Every now and then there is a documentary that feels like a more important piece of fabric to how we perceive society. Super Size Me altered our views on fast food. An Inconvenient Truth made us reconsider global warming. Now, with director Lauren Poitras' Citizenfour, a more pressing matter that affects us all has come forward: privacy. Over the course of the Oscar winning documentary, the film explores Edward Snowden's life as he unleashes news to the public about the N.S.A. and sacrifices his freedom in the process. The results may be known, but the back story is staggering.
Completing a trilogy of documentaries about post-9-11 America, Poitras decided to tackle this subject when an anonymous person going by the handle "citizenfour" wrote her with news of the government spying on its citizens. As the story unfolds, it unveils the dangers of this notion and even explains in clinical detail what spying would do. This includes hacking into very personal data with no more than credit card and password information. In fact, it almost plays cinematically that Snowden isn't actually involved until 20 or so minutes in after exposition has been given by professionals; a concept that is later reverberated in the closing half when the matters get out of hand.
What makes it most striking is not the visual or narrative style. It is simply an execution of events that play out as Snowden sits in a hotel room and unveils his knowledge. It is shocking in the realities and the occasional hint of nervousness in his personality adds a wavering quality to how modern rebels are treated. His time in the story is considerably brief, only serving to unveil important details. However, his influence is felt like a virus internationally as the concerns become more and more recognized in global governments. The fact that it manages to have access to these moments adds a timeless touch to everything.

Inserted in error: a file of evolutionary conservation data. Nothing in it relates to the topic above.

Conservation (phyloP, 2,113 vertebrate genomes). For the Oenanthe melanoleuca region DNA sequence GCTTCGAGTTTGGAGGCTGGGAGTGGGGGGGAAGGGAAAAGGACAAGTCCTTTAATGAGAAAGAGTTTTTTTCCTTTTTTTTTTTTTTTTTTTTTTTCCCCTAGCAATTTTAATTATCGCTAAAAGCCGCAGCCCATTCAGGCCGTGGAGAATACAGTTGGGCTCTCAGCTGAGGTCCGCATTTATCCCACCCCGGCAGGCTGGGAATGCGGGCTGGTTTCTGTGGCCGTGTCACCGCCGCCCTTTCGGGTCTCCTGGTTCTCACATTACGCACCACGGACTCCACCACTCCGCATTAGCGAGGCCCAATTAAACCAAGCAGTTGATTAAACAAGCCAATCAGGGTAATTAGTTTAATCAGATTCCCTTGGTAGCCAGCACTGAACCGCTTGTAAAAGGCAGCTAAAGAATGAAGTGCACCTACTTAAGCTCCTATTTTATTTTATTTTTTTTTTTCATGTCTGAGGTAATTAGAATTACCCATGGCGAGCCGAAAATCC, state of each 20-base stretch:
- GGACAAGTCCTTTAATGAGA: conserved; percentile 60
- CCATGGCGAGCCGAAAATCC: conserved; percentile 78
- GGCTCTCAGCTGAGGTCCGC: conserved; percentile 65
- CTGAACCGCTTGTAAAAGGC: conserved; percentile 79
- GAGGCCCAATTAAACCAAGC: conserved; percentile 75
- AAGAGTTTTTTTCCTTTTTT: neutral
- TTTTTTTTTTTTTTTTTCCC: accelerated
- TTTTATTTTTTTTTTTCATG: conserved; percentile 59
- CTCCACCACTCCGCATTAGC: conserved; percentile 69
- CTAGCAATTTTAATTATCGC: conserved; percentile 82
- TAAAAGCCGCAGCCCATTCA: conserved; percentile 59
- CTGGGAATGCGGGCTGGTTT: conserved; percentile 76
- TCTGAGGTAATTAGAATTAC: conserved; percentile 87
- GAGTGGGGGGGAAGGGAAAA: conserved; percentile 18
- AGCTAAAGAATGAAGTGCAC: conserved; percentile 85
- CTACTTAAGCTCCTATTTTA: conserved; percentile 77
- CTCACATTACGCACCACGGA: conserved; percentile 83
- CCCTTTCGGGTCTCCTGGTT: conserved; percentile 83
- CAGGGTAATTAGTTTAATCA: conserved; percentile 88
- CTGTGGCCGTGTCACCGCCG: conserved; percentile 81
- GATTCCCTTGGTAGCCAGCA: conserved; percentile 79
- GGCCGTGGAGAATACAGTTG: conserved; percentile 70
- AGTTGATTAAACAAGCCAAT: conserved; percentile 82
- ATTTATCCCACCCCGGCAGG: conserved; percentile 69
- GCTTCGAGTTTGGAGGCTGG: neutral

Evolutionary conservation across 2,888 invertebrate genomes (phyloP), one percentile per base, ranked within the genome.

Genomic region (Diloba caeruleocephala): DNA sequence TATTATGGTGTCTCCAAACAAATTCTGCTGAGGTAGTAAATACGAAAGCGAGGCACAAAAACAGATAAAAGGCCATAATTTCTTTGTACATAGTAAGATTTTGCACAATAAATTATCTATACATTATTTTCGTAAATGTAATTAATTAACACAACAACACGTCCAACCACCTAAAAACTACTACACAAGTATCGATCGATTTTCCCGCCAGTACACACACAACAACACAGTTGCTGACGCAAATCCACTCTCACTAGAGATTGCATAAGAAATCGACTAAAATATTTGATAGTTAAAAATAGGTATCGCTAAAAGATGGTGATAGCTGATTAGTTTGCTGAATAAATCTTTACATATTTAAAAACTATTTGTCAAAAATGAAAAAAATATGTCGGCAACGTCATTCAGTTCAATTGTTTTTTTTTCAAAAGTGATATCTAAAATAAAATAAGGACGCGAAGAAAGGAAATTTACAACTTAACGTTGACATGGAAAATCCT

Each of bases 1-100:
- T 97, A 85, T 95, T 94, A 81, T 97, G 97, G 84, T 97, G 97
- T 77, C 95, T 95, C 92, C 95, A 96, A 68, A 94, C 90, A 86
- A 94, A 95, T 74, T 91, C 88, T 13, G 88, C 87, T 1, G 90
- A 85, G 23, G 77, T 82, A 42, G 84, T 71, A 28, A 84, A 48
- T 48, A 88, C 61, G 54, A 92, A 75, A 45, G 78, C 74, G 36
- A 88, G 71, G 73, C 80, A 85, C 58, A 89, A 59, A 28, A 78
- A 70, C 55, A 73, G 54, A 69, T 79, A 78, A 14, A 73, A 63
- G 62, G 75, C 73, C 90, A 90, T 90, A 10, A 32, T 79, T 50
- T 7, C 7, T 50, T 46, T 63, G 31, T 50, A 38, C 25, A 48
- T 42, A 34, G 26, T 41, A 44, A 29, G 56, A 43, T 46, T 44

Citizenfour serves as a thesis about society. It explores the differentiation between the use of words privacy and freedom. It raises a lot of questions as the answers continue to unveil themselves. It isn't propaganda meant to spark fear. It is reality meant to incite thought and potential change. It feels important because it doesn't take an easy road to getting its answers. By the end, Snowden is a weathered man forced to communicate by paper in fear of being wiretapped. His eyes are dark. The only thing really keeping him going is the will that he has made a difference, which he has.
While the documentary has yet to take on a life on par with the aforementioned titles, it is one that feels like a time capsule of the era. More than an information piece, it encapsulates a subject that will be studied with hope of understanding for decades to come. Much like director Jafar Panahi's This Is Not a Film, it explores freedom in minimalist ways that speak volumes. As seen in the film, it actually changed the world, and that alone is evidence of why this is so much more than a paranoia tale. It is a story on what freedom means in the 21st century and how we as a nation should feel about that.